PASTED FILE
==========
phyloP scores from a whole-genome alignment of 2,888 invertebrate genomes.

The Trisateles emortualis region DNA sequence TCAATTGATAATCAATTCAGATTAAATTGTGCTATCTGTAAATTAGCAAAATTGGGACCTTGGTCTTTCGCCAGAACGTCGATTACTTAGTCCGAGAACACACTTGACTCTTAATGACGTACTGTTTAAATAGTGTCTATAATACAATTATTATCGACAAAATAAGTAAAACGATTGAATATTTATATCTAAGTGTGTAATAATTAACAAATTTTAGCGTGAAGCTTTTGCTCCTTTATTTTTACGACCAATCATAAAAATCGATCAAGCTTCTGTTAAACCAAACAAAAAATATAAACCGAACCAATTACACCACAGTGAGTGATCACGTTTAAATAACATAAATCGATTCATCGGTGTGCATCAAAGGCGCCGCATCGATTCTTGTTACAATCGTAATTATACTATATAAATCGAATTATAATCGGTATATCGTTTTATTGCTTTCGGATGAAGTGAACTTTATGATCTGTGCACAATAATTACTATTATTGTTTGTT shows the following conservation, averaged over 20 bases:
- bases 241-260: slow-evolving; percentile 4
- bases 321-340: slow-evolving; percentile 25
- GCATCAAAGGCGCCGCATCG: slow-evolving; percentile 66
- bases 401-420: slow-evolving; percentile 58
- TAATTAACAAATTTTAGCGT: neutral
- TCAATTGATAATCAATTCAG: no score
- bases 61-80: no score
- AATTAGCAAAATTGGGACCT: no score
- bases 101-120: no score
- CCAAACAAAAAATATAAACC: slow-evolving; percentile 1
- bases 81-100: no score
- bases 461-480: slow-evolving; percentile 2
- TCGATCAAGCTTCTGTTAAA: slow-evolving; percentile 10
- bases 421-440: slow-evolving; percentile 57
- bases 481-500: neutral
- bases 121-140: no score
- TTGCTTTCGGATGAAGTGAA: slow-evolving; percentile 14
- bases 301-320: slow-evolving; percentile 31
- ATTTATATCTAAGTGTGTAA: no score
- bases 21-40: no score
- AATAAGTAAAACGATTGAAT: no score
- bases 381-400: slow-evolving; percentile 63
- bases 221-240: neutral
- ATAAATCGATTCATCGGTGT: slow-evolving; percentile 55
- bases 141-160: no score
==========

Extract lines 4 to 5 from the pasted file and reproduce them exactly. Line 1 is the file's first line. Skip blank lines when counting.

- bases 321-340: slow-evolving; percentile 25
- GCATCAAAGGCGCCGCATCG: slow-evolving; percentile 66